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Journal of Geophysical Research C: Oceans








The flow through the Yucatan Channel and into the Gulf of Mexico is a major component of the Gulf Stream and the subtropical gyre circulation. Surprisingly, however, little is known about the forcing and physical parameters that effect the current structures in the Channel. This paper attempts to improve our understanding of the flow through the Channel with a detailed analysis of the currents obtained from a primitive-equation model that includes the Gulf and the entire Caribbean Sea and forced by 6-hourly wind from ECMWF. The analysis includes two parts: First, the overall statistics of the model results, including the Loop Current (LC) variability, the frequency of LC eddy-shedding, and the means and standard deviations (SD) of transports and currents, are compared with observations. Secondly, an Empirical Orthogonal Function (EOF) analysis attempts to identify the physical parameters responsible for the dominant modal fluctuations in the Channel. The model LC sheds seven eddies in 4 years at irregular time intervals (6.6, 7.1, 11.9, 4.2, 10.9 months). The model's upper (thickness ∼800 m) inflow into the Gulf of Mexico occupies two-thirds of the Channel on the western side, with a near-surface maximum (4-year) mean of around 1.5 m s-1 and SD ≈ 0.4 m s-1. Three (return) outflow regions are identified, one in the upper layer (thickness ∼600 m) on the eastern third of the Channel, with mean near the surface of about 0.2 m s-1 and SD ≈ 0.14 m s-1, and two deep outflow cores, along the western and eastern slopes of the Channel, with (Mean, SD) ≈ (0.17, 0.05) and (0.09, 0.07) m s-1, respectively. The total modeled Channel transport varies from 16 to 34 Sv (1 Sverdrup = 106 m3 s-1) with a mean around 25 Sv. The above velocity and transport values agree quite well with observations by Maul et al. [1985], Ochoa et al. [2001], and Sheinbaum et al. [2002]. The deep return transport below 800 m was found to correlate with changes in the Loop Current extension area, in agreement with the observational analysis by Bunge et al. [2002]. The EOF mode#1 of the along-channel currents contains 50% of the total energy. It is surface-trapped, is 180° out of phase across the channel, and correlates well (correlation coefficient γ ≈ 0.8) with the cross-channel vacillations of the LC frontal position. The EOF mode#2 contains 18% of the energy, and its structure mimics that of the mean flow: dominated by two vertically more coherent regions that are 180° out of phase across the Channel. The mode is dominated by two periods, approximately 11 months and 2 months respectively, and correlates (γ ≈ 0.7) with the upper-channel inflow transport. The third and fourth modes, together, account for 18% of the total energy. Their combined time series correlates (γ ≈ 0.66) with the deep current over the sill, and is dominated by fluctuations with a period ≈205 days coincident with the dominant low-frequency fluctuations inherent in Maul et al.'s [1985] sill measurement. Thus the dominant mode of flow fluctuations in the Yucatan Channel is caused by LC cross-frontal movements which may not be directly related to LC eddy-sheddings, while higher modes correspond to transport fluctuations that affect eddy-sheddings, and to bottom-trapped current fluctuations, the cause of which has yet to be fully uncovered.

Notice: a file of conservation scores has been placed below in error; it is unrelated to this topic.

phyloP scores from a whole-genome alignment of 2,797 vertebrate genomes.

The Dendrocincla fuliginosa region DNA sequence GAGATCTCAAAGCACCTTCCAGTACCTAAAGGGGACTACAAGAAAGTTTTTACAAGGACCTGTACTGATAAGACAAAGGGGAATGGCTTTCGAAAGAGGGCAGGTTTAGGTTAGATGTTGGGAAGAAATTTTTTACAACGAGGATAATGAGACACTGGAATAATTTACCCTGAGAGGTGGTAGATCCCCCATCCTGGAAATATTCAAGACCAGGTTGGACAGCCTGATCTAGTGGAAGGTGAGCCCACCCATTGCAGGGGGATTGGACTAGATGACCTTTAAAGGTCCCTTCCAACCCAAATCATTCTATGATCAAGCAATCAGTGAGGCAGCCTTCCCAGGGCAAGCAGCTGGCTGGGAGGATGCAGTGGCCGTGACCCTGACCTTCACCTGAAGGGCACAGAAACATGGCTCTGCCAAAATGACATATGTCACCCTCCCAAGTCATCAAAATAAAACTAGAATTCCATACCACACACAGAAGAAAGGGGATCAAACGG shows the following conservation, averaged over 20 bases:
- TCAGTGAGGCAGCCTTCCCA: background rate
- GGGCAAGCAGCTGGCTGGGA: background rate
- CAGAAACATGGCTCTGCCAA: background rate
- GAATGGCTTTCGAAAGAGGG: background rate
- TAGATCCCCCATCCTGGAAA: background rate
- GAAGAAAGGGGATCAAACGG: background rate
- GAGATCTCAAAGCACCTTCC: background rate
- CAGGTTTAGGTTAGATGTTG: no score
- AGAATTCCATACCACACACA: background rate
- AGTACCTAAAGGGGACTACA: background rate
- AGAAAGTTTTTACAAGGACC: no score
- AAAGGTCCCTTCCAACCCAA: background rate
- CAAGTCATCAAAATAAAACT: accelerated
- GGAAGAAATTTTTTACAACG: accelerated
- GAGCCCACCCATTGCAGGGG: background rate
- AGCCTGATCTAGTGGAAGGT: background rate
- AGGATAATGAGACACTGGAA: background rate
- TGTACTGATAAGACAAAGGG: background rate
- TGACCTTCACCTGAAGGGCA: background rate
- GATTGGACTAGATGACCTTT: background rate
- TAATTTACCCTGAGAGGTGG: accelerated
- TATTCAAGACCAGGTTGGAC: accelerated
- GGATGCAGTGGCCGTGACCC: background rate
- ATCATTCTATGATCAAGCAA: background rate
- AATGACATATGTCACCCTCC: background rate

Original Publication Citation

Ezer, T., Oey, L.Y., Lee, H.C., & Sturges, W. (2003). The variability of currents in the Yucatan Channel: Analysis of results from a numerical ocean model. Journal of Geophysical Research C: Oceans, 108(1), 1-13. doi: 10.1029/2002JC001509


0000-0002-2018-6071 (Ezer)

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